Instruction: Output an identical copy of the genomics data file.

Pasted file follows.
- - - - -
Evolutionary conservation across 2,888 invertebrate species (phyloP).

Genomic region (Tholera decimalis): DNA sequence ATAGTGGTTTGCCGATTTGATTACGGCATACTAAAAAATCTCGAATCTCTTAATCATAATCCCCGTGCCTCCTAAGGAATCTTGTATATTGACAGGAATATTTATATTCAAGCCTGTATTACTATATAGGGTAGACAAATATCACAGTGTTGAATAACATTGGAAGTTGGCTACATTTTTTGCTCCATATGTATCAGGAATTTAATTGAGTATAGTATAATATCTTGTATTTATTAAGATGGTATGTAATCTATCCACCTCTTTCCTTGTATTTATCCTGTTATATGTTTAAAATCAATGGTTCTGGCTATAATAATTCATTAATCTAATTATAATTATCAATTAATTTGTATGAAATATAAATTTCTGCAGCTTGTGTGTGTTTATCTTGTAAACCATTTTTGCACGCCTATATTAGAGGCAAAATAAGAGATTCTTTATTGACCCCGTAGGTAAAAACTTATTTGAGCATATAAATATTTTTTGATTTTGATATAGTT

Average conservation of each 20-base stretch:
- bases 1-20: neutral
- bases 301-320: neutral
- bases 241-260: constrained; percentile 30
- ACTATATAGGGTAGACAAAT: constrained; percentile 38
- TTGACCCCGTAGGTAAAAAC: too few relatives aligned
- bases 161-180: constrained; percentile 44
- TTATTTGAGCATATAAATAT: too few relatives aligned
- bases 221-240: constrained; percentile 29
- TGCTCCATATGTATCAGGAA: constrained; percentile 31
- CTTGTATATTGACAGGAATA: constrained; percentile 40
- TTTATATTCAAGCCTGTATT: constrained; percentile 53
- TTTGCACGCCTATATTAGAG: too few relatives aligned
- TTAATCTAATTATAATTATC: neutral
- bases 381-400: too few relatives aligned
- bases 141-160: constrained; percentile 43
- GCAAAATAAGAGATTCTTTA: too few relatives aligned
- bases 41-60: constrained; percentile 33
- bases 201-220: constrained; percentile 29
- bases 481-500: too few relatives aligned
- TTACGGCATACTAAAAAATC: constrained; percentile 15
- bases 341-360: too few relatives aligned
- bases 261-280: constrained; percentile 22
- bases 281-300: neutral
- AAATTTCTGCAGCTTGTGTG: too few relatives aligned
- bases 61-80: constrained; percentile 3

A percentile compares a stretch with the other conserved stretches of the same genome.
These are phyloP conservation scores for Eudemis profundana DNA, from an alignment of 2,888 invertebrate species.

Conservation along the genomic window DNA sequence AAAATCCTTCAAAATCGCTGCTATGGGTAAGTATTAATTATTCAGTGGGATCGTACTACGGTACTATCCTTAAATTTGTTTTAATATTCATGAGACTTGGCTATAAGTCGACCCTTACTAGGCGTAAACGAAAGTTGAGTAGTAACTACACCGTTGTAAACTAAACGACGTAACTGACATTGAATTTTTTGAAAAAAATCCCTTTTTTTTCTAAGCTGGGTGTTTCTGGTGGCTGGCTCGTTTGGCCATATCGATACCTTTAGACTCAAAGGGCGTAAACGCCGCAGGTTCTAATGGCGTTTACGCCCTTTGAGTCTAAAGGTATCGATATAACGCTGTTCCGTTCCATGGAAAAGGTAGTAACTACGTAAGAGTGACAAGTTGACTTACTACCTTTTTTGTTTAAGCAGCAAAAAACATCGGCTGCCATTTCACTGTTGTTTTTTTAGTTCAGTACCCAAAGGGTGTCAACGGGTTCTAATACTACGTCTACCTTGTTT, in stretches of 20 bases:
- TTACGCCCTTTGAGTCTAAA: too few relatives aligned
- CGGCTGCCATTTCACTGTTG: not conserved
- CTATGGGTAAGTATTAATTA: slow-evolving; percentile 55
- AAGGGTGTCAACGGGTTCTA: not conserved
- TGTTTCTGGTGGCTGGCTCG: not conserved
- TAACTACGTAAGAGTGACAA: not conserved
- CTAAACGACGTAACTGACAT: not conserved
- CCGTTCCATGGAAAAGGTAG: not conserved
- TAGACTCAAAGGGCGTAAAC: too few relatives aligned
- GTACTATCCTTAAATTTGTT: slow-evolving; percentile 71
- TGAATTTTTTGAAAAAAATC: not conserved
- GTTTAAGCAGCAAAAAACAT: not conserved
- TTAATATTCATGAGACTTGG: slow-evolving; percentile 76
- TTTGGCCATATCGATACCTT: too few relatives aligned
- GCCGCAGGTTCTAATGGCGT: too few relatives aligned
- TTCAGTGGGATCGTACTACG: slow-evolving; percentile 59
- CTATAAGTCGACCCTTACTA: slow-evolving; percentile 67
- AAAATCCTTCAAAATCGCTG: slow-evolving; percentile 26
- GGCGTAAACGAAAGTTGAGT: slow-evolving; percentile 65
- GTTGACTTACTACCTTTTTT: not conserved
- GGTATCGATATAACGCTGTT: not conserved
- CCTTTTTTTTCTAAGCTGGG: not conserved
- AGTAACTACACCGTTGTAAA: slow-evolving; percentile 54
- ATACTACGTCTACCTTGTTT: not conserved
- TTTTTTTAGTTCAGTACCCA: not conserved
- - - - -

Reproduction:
Evolutionary conservation across 2,888 invertebrate species (phyloP).

Genomic region (Tholera decimalis): DNA sequence ATAGTGGTTTGCCGATTTGATTACGGCATACTAAAAAATCTCGAATCTCTTAATCATAATCCCCGTGCCTCCTAAGGAATCTTGTATATTGACAGGAATATTTATATTCAAGCCTGTATTACTATATAGGGTAGACAAATATCACAGTGTTGAATAACATTGGAAGTTGGCTACATTTTTTGCTCCATATGTATCAGGAATTTAATTGAGTATAGTATAATATCTTGTATTTATTAAGATGGTATGTAATCTATCCACCTCTTTCCTTGTATTTATCCTGTTATATGTTTAAAATCAATGGTTCTGGCTATAATAATTCATTAATCTAATTATAATTATCAATTAATTTGTATGAAATATAAATTTCTGCAGCTTGTGTGTGTTTATCTTGTAAACCATTTTTGCACGCCTATATTAGAGGCAAAATAAGAGATTCTTTATTGACCCCGTAGGTAAAAACTTATTTGAGCATATAAATATTTTTTGATTTTGATATAGTT

Average conservation of each 20-base stretch:
- bases 1-20: neutral
- bases 301-320: neutral
- bases 241-260: constrained; percentile 30
- ACTATATAGGGTAGACAAAT: constrained; percentile 38
- TTGACCCCGTAGGTAAAAAC: too few relatives aligned
- bases 161-180: constrained; percentile 44
- TTATTTGAGCATATAAATAT: too few relatives aligned
- bases 221-240: constrained; percentile 29
- TGCTCCATATGTATCAGGAA: constrained; percentile 31
- CTTGTATATTGACAGGAATA: constrained; percentile 40
- TTTATATTCAAGCCTGTATT: constrained; percentile 53
- TTTGCACGCCTATATTAGAG: too few relatives aligned
- TTAATCTAATTATAATTATC: neutral
- bases 381-400: too few relatives aligned
- bases 141-160: constrained; percentile 43
- GCAAAATAAGAGATTCTTTA: too few relatives aligned
- bases 41-60: constrained; percentile 33
- bases 201-220: constrained; percentile 29
- bases 481-500: too few relatives aligned
- TTACGGCATACTAAAAAATC: constrained; percentile 15
- bases 341-360: too few relatives aligned
- bases 261-280: constrained; percentile 22
- bases 281-300: neutral
- AAATTTCTGCAGCTTGTGTG: too few relatives aligned
- bases 61-80: constrained; percentile 3

A percentile compares a stretch with the other conserved stretches of the same genome.
These are phyloP conservation scores for Eudemis profundana DNA, from an alignment of 2,888 invertebrate species.

Conservation along the genomic window DNA sequence AAAATCCTTCAAAATCGCTGCTATGGGTAAGTATTAATTATTCAGTGGGATCGTACTACGGTACTATCCTTAAATTTGTTTTAATATTCATGAGACTTGGCTATAAGTCGACCCTTACTAGGCGTAAACGAAAGTTGAGTAGTAACTACACCGTTGTAAACTAAACGACGTAACTGACATTGAATTTTTTGAAAAAAATCCCTTTTTTTTCTAAGCTGGGTGTTTCTGGTGGCTGGCTCGTTTGGCCATATCGATACCTTTAGACTCAAAGGGCGTAAACGCCGCAGGTTCTAATGGCGTTTACGCCCTTTGAGTCTAAAGGTATCGATATAACGCTGTTCCGTTCCATGGAAAAGGTAGTAACTACGTAAGAGTGACAAGTTGACTTACTACCTTTTTTGTTTAAGCAGCAAAAAACATCGGCTGCCATTTCACTGTTGTTTTTTTAGTTCAGTACCCAAAGGGTGTCAACGGGTTCTAATACTACGTCTACCTTGTTT, in stretches of 20 bases:
- TTACGCCCTTTGAGTCTAAA: too few relatives aligned
- CGGCTGCCATTTCACTGTTG: not conserved
- CTATGGGTAAGTATTAATTA: slow-evolving; percentile 55
- AAGGGTGTCAACGGGTTCTA: not conserved
- TGTTTCTGGTGGCTGGCTCG: not conserved
- TAACTACGTAAGAGTGACAA: not conserved
- CTAAACGACGTAACTGACAT: not conserved
- CCGTTCCATGGAAAAGGTAG: not conserved
- TAGACTCAAAGGGCGTAAAC: too few relatives aligned
- GTACTATCCTTAAATTTGTT: slow-evolving; percentile 71
- TGAATTTTTTGAAAAAAATC: not conserved
- GTTTAAGCAGCAAAAAACAT: not conserved
- TTAATATTCATGAGACTTGG: slow-evolving; percentile 76
- TTTGGCCATATCGATACCTT: too few relatives aligned
- GCCGCAGGTTCTAATGGCGT: too few relatives aligned
- TTCAGTGGGATCGTACTACG: slow-evolving; percentile 59
- CTATAAGTCGACCCTTACTA: slow-evolving; percentile 67
- AAAATCCTTCAAAATCGCTG: slow-evolving; percentile 26
- GGCGTAAACGAAAGTTGAGT: slow-evolving; percentile 65
- GTTGACTTACTACCTTTTTT: not conserved
- GGTATCGATATAACGCTGTT: not conserved
- CCTTTTTTTTCTAAGCTGGG: not conserved
- AGTAACTACACCGTTGTAAA: slow-evolving; percentile 54
- ATACTACGTCTACCTTGTTT: not conserved
- TTTTTTTAGTTCAGTACCCA: not conserved